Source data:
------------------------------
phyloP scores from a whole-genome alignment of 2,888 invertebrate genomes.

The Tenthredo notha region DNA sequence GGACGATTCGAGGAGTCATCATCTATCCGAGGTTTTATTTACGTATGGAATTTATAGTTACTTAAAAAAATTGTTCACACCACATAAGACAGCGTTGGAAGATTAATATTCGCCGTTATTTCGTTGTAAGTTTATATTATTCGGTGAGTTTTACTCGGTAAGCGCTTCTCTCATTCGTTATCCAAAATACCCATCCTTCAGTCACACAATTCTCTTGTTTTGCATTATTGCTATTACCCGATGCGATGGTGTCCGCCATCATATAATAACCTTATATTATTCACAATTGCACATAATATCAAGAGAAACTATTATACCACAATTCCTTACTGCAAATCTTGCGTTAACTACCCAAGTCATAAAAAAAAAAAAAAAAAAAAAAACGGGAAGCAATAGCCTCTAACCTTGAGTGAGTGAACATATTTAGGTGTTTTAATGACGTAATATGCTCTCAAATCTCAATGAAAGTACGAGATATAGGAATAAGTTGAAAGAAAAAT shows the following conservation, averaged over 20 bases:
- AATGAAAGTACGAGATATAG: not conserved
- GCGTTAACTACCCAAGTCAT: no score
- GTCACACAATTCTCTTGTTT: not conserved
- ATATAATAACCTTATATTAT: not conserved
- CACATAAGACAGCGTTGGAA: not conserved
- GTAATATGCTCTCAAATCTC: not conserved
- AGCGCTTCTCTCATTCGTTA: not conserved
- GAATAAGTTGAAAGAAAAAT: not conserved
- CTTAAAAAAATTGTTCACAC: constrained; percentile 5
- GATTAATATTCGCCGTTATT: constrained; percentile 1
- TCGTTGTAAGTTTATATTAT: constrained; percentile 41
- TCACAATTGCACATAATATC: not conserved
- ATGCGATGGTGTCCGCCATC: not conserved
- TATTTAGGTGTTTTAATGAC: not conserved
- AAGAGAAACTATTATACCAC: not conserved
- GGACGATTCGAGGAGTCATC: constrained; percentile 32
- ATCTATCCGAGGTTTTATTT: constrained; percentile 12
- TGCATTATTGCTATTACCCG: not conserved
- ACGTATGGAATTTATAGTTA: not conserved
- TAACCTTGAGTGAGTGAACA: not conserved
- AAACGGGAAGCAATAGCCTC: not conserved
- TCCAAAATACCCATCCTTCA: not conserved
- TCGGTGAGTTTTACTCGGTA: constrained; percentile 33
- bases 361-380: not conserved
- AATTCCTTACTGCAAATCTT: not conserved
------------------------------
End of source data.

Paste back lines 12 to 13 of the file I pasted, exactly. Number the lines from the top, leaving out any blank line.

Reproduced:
- GATTAATATTCGCCGTTATT: constrained; percentile 1
- TCGTTGTAAGTTTATATTAT: constrained; percentile 41